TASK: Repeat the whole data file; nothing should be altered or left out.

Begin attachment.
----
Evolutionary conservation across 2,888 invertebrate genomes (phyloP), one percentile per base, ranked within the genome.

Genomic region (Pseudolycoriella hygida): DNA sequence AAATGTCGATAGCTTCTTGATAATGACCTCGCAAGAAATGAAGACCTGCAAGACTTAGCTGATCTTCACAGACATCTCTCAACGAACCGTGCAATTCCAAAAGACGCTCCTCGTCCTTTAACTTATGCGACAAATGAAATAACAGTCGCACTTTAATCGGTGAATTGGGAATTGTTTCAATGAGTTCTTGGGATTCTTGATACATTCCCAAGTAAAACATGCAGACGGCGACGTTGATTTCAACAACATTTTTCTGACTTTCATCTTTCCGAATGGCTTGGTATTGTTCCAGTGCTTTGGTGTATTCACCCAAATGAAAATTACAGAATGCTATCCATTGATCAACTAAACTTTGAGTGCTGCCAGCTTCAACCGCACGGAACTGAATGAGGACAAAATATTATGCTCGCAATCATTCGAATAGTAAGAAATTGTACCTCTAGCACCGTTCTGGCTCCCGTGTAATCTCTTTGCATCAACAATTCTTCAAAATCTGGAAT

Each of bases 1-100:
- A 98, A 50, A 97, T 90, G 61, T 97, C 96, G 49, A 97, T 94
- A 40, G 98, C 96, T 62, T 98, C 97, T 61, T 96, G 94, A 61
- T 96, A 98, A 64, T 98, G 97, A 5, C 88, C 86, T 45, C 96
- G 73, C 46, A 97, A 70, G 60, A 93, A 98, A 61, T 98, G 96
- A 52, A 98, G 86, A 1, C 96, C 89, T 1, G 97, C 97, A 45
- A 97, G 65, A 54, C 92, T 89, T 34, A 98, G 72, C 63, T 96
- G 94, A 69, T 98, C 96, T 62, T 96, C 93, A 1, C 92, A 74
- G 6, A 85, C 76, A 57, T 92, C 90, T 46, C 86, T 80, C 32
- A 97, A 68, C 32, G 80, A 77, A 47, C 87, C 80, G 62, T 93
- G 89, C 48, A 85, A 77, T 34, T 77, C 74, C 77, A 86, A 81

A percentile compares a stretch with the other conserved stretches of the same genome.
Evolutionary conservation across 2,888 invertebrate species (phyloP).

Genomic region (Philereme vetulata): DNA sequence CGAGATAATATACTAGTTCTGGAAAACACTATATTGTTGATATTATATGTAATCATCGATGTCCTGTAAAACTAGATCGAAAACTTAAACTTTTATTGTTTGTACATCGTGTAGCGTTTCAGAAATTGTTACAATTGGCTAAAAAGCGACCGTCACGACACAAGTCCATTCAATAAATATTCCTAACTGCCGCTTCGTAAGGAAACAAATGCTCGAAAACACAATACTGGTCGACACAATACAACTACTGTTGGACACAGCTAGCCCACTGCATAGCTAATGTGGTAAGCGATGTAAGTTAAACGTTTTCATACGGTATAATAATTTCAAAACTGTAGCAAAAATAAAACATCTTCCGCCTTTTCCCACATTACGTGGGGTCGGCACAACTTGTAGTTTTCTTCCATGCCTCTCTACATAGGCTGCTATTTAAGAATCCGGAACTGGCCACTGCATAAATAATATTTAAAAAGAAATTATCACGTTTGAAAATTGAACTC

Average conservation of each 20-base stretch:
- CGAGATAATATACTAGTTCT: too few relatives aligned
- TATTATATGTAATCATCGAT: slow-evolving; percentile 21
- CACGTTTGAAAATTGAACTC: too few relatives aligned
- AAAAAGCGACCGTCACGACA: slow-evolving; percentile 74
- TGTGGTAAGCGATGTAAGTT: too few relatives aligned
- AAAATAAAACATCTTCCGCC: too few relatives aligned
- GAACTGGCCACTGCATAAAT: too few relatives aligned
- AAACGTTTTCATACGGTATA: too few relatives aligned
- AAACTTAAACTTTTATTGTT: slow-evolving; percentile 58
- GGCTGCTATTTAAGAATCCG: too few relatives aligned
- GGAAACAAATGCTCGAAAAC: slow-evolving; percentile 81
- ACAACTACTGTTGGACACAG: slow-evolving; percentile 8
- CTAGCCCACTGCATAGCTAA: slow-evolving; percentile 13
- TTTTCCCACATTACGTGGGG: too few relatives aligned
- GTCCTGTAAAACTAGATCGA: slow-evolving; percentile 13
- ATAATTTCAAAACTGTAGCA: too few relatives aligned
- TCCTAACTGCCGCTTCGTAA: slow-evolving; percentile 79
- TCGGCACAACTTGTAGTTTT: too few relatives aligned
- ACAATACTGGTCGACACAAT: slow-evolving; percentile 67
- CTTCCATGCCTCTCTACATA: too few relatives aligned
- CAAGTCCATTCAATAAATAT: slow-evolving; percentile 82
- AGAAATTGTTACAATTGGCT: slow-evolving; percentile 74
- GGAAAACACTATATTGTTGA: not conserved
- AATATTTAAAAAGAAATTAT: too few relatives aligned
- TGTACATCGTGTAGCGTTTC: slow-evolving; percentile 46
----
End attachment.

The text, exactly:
Evolutionary conservation across 2,888 invertebrate genomes (phyloP), one percentile per base, ranked within the genome.

Genomic region (Pseudolycoriella hygida): DNA sequence AAATGTCGATAGCTTCTTGATAATGACCTCGCAAGAAATGAAGACCTGCAAGACTTAGCTGATCTTCACAGACATCTCTCAACGAACCGTGCAATTCCAAAAGACGCTCCTCGTCCTTTAACTTATGCGACAAATGAAATAACAGTCGCACTTTAATCGGTGAATTGGGAATTGTTTCAATGAGTTCTTGGGATTCTTGATACATTCCCAAGTAAAACATGCAGACGGCGACGTTGATTTCAACAACATTTTTCTGACTTTCATCTTTCCGAATGGCTTGGTATTGTTCCAGTGCTTTGGTGTATTCACCCAAATGAAAATTACAGAATGCTATCCATTGATCAACTAAACTTTGAGTGCTGCCAGCTTCAACCGCACGGAACTGAATGAGGACAAAATATTATGCTCGCAATCATTCGAATAGTAAGAAATTGTACCTCTAGCACCGTTCTGGCTCCCGTGTAATCTCTTTGCATCAACAATTCTTCAAAATCTGGAAT

Each of bases 1-100:
- A 98, A 50, A 97, T 90, G 61, T 97, C 96, G 49, A 97, T 94
- A 40, G 98, C 96, T 62, T 98, C 97, T 61, T 96, G 94, A 61
- T 96, A 98, A 64, T 98, G 97, A 5, C 88, C 86, T 45, C 96
- G 73, C 46, A 97, A 70, G 60, A 93, A 98, A 61, T 98, G 96
- A 52, A 98, G 86, A 1, C 96, C 89, T 1, G 97, C 97, A 45
- A 97, G 65, A 54, C 92, T 89, T 34, A 98, G 72, C 63, T 96
- G 94, A 69, T 98, C 96, T 62, T 96, C 93, A 1, C 92, A 74
- G 6, A 85, C 76, A 57, T 92, C 90, T 46, C 86, T 80, C 32
- A 97, A 68, C 32, G 80, A 77, A 47, C 87, C 80, G 62, T 93
- G 89, C 48, A 85, A 77, T 34, T 77, C 74, C 77, A 86, A 81

A percentile compares a stretch with the other conserved stretches of the same genome.
Evolutionary conservation across 2,888 invertebrate species (phyloP).

Genomic region (Philereme vetulata): DNA sequence CGAGATAATATACTAGTTCTGGAAAACACTATATTGTTGATATTATATGTAATCATCGATGTCCTGTAAAACTAGATCGAAAACTTAAACTTTTATTGTTTGTACATCGTGTAGCGTTTCAGAAATTGTTACAATTGGCTAAAAAGCGACCGTCACGACACAAGTCCATTCAATAAATATTCCTAACTGCCGCTTCGTAAGGAAACAAATGCTCGAAAACACAATACTGGTCGACACAATACAACTACTGTTGGACACAGCTAGCCCACTGCATAGCTAATGTGGTAAGCGATGTAAGTTAAACGTTTTCATACGGTATAATAATTTCAAAACTGTAGCAAAAATAAAACATCTTCCGCCTTTTCCCACATTACGTGGGGTCGGCACAACTTGTAGTTTTCTTCCATGCCTCTCTACATAGGCTGCTATTTAAGAATCCGGAACTGGCCACTGCATAAATAATATTTAAAAAGAAATTATCACGTTTGAAAATTGAACTC

Average conservation of each 20-base stretch:
- CGAGATAATATACTAGTTCT: too few relatives aligned
- TATTATATGTAATCATCGAT: slow-evolving; percentile 21
- CACGTTTGAAAATTGAACTC: too few relatives aligned
- AAAAAGCGACCGTCACGACA: slow-evolving; percentile 74
- TGTGGTAAGCGATGTAAGTT: too few relatives aligned
- AAAATAAAACATCTTCCGCC: too few relatives aligned
- GAACTGGCCACTGCATAAAT: too few relatives aligned
- AAACGTTTTCATACGGTATA: too few relatives aligned
- AAACTTAAACTTTTATTGTT: slow-evolving; percentile 58
- GGCTGCTATTTAAGAATCCG: too few relatives aligned
- GGAAACAAATGCTCGAAAAC: slow-evolving; percentile 81
- ACAACTACTGTTGGACACAG: slow-evolving; percentile 8
- CTAGCCCACTGCATAGCTAA: slow-evolving; percentile 13
- TTTTCCCACATTACGTGGGG: too few relatives aligned
- GTCCTGTAAAACTAGATCGA: slow-evolving; percentile 13
- ATAATTTCAAAACTGTAGCA: too few relatives aligned
- TCCTAACTGCCGCTTCGTAA: slow-evolving; percentile 79
- TCGGCACAACTTGTAGTTTT: too few relatives aligned
- ACAATACTGGTCGACACAAT: slow-evolving; percentile 67
- CTTCCATGCCTCTCTACATA: too few relatives aligned
- CAAGTCCATTCAATAAATAT: slow-evolving; percentile 82
- AGAAATTGTTACAATTGGCT: slow-evolving; percentile 74
- GGAAAACACTATATTGTTGA: not conserved
- AATATTTAAAAAGAAATTAT: too few relatives aligned
- TGTACATCGTGTAGCGTTTC: slow-evolving; percentile 46